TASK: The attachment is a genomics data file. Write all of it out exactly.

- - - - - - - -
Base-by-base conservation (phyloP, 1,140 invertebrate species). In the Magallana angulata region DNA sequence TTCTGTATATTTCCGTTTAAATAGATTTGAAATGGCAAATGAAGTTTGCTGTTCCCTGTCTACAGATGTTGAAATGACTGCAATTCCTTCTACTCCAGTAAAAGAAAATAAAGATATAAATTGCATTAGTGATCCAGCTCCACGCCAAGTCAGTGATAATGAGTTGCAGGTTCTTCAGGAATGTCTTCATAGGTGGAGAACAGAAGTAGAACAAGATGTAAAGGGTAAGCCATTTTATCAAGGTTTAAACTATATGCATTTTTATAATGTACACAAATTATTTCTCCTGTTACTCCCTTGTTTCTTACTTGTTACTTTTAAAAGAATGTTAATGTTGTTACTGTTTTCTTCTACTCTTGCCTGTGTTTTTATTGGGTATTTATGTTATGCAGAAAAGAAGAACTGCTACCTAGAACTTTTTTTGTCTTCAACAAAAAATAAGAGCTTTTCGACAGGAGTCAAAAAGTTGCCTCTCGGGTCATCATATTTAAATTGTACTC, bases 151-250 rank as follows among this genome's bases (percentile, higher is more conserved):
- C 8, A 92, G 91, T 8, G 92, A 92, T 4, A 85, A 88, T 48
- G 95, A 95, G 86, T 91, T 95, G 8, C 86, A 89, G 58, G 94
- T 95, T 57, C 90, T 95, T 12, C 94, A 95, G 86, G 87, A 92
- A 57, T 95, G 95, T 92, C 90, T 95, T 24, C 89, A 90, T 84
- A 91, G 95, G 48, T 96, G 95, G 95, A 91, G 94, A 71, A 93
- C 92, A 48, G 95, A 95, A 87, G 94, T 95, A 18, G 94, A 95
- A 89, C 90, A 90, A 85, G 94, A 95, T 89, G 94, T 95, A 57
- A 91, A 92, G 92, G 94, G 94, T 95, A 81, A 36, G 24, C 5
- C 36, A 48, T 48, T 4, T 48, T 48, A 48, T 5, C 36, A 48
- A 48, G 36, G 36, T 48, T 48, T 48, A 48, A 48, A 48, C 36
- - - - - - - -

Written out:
Base-by-base conservation (phyloP, 1,140 invertebrate species). In the Magallana angulata region DNA sequence TTCTGTATATTTCCGTTTAAATAGATTTGAAATGGCAAATGAAGTTTGCTGTTCCCTGTCTACAGATGTTGAAATGACTGCAATTCCTTCTACTCCAGTAAAAGAAAATAAAGATATAAATTGCATTAGTGATCCAGCTCCACGCCAAGTCAGTGATAATGAGTTGCAGGTTCTTCAGGAATGTCTTCATAGGTGGAGAACAGAAGTAGAACAAGATGTAAAGGGTAAGCCATTTTATCAAGGTTTAAACTATATGCATTTTTATAATGTACACAAATTATTTCTCCTGTTACTCCCTTGTTTCTTACTTGTTACTTTTAAAAGAATGTTAATGTTGTTACTGTTTTCTTCTACTCTTGCCTGTGTTTTTATTGGGTATTTATGTTATGCAGAAAAGAAGAACTGCTACCTAGAACTTTTTTTGTCTTCAACAAAAAATAAGAGCTTTTCGACAGGAGTCAAAAAGTTGCCTCTCGGGTCATCATATTTAAATTGTACTC, bases 151-250 rank as follows among this genome's bases (percentile, higher is more conserved):
- C 8, A 92, G 91, T 8, G 92, A 92, T 4, A 85, A 88, T 48
- G 95, A 95, G 86, T 91, T 95, G 8, C 86, A 89, G 58, G 94
- T 95, T 57, C 90, T 95, T 12, C 94, A 95, G 86, G 87, A 92
- A 57, T 95, G 95, T 92, C 90, T 95, T 24, C 89, A 90, T 84
- A 91, G 95, G 48, T 96, G 95, G 95, A 91, G 94, A 71, A 93
- C 92, A 48, G 95, A 95, A 87, G 94, T 95, A 18, G 94, A 95
- A 89, C 90, A 90, A 85, G 94, A 95, T 89, G 94, T 95, A 57
- A 91, A 92, G 92, G 94, G 94, T 95, A 81, A 36, G 24, C 5
- C 36, A 48, T 48, T 4, T 48, T 48, A 48, T 5, C 36, A 48
- A 48, G 36, G 36, T 48, T 48, T 48, A 48, A 48, A 48, C 36